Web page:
One of the extraordinary things to happen in Australia in the 1970s was a commitment to art on the world stage. The National Gallery of Australia (NGA) was central to this, acquiring major works in anticipation of its opening (then expected for 1978), and the expansive vision of its first director, James Mollison.
The American Masters 1940–1980 exhibition, which opens at the NGA in August, tells the story of the incredible American collections through the work of a generation of young Americans who challenged local traditions and reinvented modern art. The exhibition brings together the major movements between 1940 and 1980: Abstract Expressionism, Colour Field, Pop and Photo-Realism, Conceptual, Land and Performance Art.
Painted in 1952, Jackson Pollock’s Blue poles (1952) is one of the most famous paintings of this period, largely because of the scandal prompted by its acquisition and the price that was paid by the NGA in 1973, which was then a record for the artist. Headlines such as the Daily Mirror’s ‘Drunks did it’ and The Age’s ‘$1.3M art “Trampled on after booze-up”’, fuelled the controversy and prompted misinformation about Pollock’s methods. The painting is clearly the result of an extended campaign: while Pollock often started with his canvas on the floor, the complex layering is evidence of the effects of constant movement, from his dripping and pouring of paint, to the white lines applied when the work was attached to a wall and the eight ‘poles’ of the final stages.
For the American Masters exhibition, Blue poles is juxtaposed with the NGA’s outstanding holdings of paintings and works on paper by artists in the New York School – Willem de Kooning, Lee Krasner, Mark Rothko, Motherwell and Phillip Guston, among others – to demonstrate how they were both an inspiration and a catalyst for change.
As well as highlighting Pollock’s impact, the American Masters exhibition shows how artists such as Louise Bourgeois, Andy Warhol, Donald Judd, Claes Oldenburg, Eva Hesse and Chuck Close propose new ideas about art, its subject matter, substance and form. Visitors will experience paintings without edges, objects made of strange materials, environments and performed works of art. For example, by rediscovering the NGA’s collections of classic Pop Art we see how Andy Warhol’s ironic use of celebrity culture influences the world today. Elsewhere the exhibition explores the ways in which Louise Bourgeois’ fabulous obsessions play out through sexual politics and apparently limitless landscapes. In other galleries, we experience how the cool, manufactured surface of Donald Judd’s boxes adapt to their surrounds and Eva Hesse’s delicately formed substances seemingly threaten to fade away.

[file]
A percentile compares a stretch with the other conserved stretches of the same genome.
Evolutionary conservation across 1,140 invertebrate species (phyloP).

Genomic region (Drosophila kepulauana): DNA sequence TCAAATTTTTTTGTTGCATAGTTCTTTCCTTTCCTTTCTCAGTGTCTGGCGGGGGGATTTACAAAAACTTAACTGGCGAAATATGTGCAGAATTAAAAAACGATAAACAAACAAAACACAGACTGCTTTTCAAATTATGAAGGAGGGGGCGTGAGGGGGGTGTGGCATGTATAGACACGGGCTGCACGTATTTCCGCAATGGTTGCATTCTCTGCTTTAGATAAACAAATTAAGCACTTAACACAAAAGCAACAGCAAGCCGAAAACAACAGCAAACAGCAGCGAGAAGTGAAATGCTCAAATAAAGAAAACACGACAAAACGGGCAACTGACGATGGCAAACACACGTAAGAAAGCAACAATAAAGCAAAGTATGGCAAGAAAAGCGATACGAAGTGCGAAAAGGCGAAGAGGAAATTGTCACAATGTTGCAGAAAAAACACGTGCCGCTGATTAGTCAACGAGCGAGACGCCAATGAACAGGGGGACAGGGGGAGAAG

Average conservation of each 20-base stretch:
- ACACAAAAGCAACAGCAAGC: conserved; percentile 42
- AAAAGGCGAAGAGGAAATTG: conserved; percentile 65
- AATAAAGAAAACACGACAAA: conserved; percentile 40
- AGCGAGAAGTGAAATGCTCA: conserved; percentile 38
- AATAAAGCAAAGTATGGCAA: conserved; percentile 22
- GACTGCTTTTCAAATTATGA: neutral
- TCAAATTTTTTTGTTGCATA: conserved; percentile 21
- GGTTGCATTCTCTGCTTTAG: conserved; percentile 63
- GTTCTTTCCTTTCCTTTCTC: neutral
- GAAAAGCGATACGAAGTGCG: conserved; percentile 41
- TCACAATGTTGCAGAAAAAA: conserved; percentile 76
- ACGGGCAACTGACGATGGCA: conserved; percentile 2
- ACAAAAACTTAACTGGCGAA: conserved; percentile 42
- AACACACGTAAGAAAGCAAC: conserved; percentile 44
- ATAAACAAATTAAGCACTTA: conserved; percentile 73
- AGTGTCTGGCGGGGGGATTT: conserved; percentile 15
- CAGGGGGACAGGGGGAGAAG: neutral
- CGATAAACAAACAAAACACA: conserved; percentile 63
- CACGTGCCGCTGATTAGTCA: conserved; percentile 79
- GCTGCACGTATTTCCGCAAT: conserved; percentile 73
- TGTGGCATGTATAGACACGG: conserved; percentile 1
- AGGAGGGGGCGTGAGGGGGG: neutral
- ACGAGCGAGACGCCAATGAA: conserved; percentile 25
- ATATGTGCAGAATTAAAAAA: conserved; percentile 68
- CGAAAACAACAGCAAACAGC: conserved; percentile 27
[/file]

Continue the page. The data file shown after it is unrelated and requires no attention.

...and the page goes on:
The final section of the American Masters exhibition is devoted to light. Bruce Nauman designed the true artist helps the world by revealing mystic truths (window or wall sign) 1967 for a large shop window at the front of his studio in a disused grocery store in San Francisco. This richly coloured and elaborately constructed neon sculpture suggests a sense of anticipation for the future and marks the ways in which artists embrace new materials and technology. Nauman liked that his statement is true and not true at the same time, a ‘totally silly idea’ and yet entirely believable. Here is an icon of the NGA’s collection, another fabulous example of the gallery’s ambitious program to bring international art to Australia.
Entry to the expansive and stunning American Masters 1940–1980 is free because of the support of the Terra Foundation for American Art. For the exhibition’s exciting program of events, visit the National Gallery of Australia’s website.
National Gallery of Australia
24 August-11 November 2018